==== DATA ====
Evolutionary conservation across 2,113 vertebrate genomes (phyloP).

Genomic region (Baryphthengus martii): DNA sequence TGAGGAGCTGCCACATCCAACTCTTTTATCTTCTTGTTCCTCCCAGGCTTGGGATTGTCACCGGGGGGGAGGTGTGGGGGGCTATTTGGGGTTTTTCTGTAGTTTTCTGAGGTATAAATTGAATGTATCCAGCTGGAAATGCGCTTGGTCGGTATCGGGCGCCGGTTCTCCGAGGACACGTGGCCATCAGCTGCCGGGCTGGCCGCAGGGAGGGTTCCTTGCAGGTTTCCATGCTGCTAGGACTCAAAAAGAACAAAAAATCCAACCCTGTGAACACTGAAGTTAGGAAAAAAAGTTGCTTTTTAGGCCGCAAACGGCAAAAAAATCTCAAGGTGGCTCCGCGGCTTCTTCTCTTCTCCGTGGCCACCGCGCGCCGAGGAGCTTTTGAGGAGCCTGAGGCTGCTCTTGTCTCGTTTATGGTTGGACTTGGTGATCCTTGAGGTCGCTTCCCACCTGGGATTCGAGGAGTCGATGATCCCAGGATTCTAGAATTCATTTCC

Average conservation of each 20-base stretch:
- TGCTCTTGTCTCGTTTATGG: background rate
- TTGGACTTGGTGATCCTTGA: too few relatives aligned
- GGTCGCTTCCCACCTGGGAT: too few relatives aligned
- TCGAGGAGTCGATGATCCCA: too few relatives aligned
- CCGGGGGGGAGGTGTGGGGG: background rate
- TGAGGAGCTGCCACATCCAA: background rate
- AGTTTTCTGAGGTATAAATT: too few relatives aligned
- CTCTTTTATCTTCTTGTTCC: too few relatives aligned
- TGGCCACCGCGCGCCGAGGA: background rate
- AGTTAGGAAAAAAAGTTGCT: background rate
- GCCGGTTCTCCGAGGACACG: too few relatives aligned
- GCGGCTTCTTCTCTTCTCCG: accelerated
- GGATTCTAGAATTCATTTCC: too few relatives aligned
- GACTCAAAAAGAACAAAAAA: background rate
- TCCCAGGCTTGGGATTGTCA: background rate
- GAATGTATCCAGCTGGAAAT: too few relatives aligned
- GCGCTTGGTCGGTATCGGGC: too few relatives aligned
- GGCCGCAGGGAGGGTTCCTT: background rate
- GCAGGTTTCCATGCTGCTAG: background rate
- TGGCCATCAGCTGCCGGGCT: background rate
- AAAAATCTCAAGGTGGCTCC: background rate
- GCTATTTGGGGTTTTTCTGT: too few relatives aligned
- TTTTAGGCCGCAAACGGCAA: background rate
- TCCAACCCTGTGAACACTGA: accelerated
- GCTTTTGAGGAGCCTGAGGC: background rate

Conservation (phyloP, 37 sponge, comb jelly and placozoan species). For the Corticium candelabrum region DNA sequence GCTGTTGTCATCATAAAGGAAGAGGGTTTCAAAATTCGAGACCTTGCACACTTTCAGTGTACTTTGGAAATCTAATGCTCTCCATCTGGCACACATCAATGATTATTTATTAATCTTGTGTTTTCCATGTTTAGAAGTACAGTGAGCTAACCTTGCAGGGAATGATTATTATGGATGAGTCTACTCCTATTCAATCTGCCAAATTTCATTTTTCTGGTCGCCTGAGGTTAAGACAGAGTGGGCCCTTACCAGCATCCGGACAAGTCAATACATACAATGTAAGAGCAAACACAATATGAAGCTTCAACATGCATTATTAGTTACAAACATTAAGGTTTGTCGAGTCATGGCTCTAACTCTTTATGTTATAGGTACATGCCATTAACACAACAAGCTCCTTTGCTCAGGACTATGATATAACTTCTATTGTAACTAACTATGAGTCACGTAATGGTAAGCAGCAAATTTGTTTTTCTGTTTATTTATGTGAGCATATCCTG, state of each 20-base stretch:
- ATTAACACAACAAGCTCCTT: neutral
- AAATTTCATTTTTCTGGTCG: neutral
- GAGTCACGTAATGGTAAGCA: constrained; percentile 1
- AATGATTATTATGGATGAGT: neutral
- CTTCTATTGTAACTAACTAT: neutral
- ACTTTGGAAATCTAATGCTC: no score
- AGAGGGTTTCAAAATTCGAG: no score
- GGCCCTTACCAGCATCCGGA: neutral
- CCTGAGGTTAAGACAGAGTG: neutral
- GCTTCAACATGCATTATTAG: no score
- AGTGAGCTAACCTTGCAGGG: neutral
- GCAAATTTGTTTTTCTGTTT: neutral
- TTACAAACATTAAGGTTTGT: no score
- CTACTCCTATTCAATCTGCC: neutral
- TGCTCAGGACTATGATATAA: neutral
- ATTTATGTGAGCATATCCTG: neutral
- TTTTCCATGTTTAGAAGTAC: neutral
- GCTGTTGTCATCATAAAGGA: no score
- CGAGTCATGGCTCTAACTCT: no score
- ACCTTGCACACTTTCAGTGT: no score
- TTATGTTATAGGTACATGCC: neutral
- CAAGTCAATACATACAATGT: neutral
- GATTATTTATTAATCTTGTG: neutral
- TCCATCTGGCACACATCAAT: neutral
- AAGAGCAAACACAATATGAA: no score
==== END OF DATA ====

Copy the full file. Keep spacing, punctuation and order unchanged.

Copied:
Evolutionary conservation across 2,113 vertebrate genomes (phyloP).

Genomic region (Baryphthengus martii): DNA sequence TGAGGAGCTGCCACATCCAACTCTTTTATCTTCTTGTTCCTCCCAGGCTTGGGATTGTCACCGGGGGGGAGGTGTGGGGGGCTATTTGGGGTTTTTCTGTAGTTTTCTGAGGTATAAATTGAATGTATCCAGCTGGAAATGCGCTTGGTCGGTATCGGGCGCCGGTTCTCCGAGGACACGTGGCCATCAGCTGCCGGGCTGGCCGCAGGGAGGGTTCCTTGCAGGTTTCCATGCTGCTAGGACTCAAAAAGAACAAAAAATCCAACCCTGTGAACACTGAAGTTAGGAAAAAAAGTTGCTTTTTAGGCCGCAAACGGCAAAAAAATCTCAAGGTGGCTCCGCGGCTTCTTCTCTTCTCCGTGGCCACCGCGCGCCGAGGAGCTTTTGAGGAGCCTGAGGCTGCTCTTGTCTCGTTTATGGTTGGACTTGGTGATCCTTGAGGTCGCTTCCCACCTGGGATTCGAGGAGTCGATGATCCCAGGATTCTAGAATTCATTTCC

Average conservation of each 20-base stretch:
- TGCTCTTGTCTCGTTTATGG: background rate
- TTGGACTTGGTGATCCTTGA: too few relatives aligned
- GGTCGCTTCCCACCTGGGAT: too few relatives aligned
- TCGAGGAGTCGATGATCCCA: too few relatives aligned
- CCGGGGGGGAGGTGTGGGGG: background rate
- TGAGGAGCTGCCACATCCAA: background rate
- AGTTTTCTGAGGTATAAATT: too few relatives aligned
- CTCTTTTATCTTCTTGTTCC: too few relatives aligned
- TGGCCACCGCGCGCCGAGGA: background rate
- AGTTAGGAAAAAAAGTTGCT: background rate
- GCCGGTTCTCCGAGGACACG: too few relatives aligned
- GCGGCTTCTTCTCTTCTCCG: accelerated
- GGATTCTAGAATTCATTTCC: too few relatives aligned
- GACTCAAAAAGAACAAAAAA: background rate
- TCCCAGGCTTGGGATTGTCA: background rate
- GAATGTATCCAGCTGGAAAT: too few relatives aligned
- GCGCTTGGTCGGTATCGGGC: too few relatives aligned
- GGCCGCAGGGAGGGTTCCTT: background rate
- GCAGGTTTCCATGCTGCTAG: background rate
- TGGCCATCAGCTGCCGGGCT: background rate
- AAAAATCTCAAGGTGGCTCC: background rate
- GCTATTTGGGGTTTTTCTGT: too few relatives aligned
- TTTTAGGCCGCAAACGGCAA: background rate
- TCCAACCCTGTGAACACTGA: accelerated
- GCTTTTGAGGAGCCTGAGGC: background rate

Conservation (phyloP, 37 sponge, comb jelly and placozoan species). For the Corticium candelabrum region DNA sequence GCTGTTGTCATCATAAAGGAAGAGGGTTTCAAAATTCGAGACCTTGCACACTTTCAGTGTACTTTGGAAATCTAATGCTCTCCATCTGGCACACATCAATGATTATTTATTAATCTTGTGTTTTCCATGTTTAGAAGTACAGTGAGCTAACCTTGCAGGGAATGATTATTATGGATGAGTCTACTCCTATTCAATCTGCCAAATTTCATTTTTCTGGTCGCCTGAGGTTAAGACAGAGTGGGCCCTTACCAGCATCCGGACAAGTCAATACATACAATGTAAGAGCAAACACAATATGAAGCTTCAACATGCATTATTAGTTACAAACATTAAGGTTTGTCGAGTCATGGCTCTAACTCTTTATGTTATAGGTACATGCCATTAACACAACAAGCTCCTTTGCTCAGGACTATGATATAACTTCTATTGTAACTAACTATGAGTCACGTAATGGTAAGCAGCAAATTTGTTTTTCTGTTTATTTATGTGAGCATATCCTG, state of each 20-base stretch:
- ATTAACACAACAAGCTCCTT: neutral
- AAATTTCATTTTTCTGGTCG: neutral
- GAGTCACGTAATGGTAAGCA: constrained; percentile 1
- AATGATTATTATGGATGAGT: neutral
- CTTCTATTGTAACTAACTAT: neutral
- ACTTTGGAAATCTAATGCTC: no score
- AGAGGGTTTCAAAATTCGAG: no score
- GGCCCTTACCAGCATCCGGA: neutral
- CCTGAGGTTAAGACAGAGTG: neutral
- GCTTCAACATGCATTATTAG: no score
- AGTGAGCTAACCTTGCAGGG: neutral
- GCAAATTTGTTTTTCTGTTT: neutral
- TTACAAACATTAAGGTTTGT: no score
- CTACTCCTATTCAATCTGCC: neutral
- TGCTCAGGACTATGATATAA: neutral
- ATTTATGTGAGCATATCCTG: neutral
- TTTTCCATGTTTAGAAGTAC: neutral
- GCTGTTGTCATCATAAAGGA: no score
- CGAGTCATGGCTCTAACTCT: no score
- ACCTTGCACACTTTCAGTGT: no score
- TTATGTTATAGGTACATGCC: neutral
- CAAGTCAATACATACAATGT: neutral
- GATTATTTATTAATCTTGTG: neutral
- TCCATCTGGCACACATCAAT: neutral
- AAGAGCAAACACAATATGAA: no score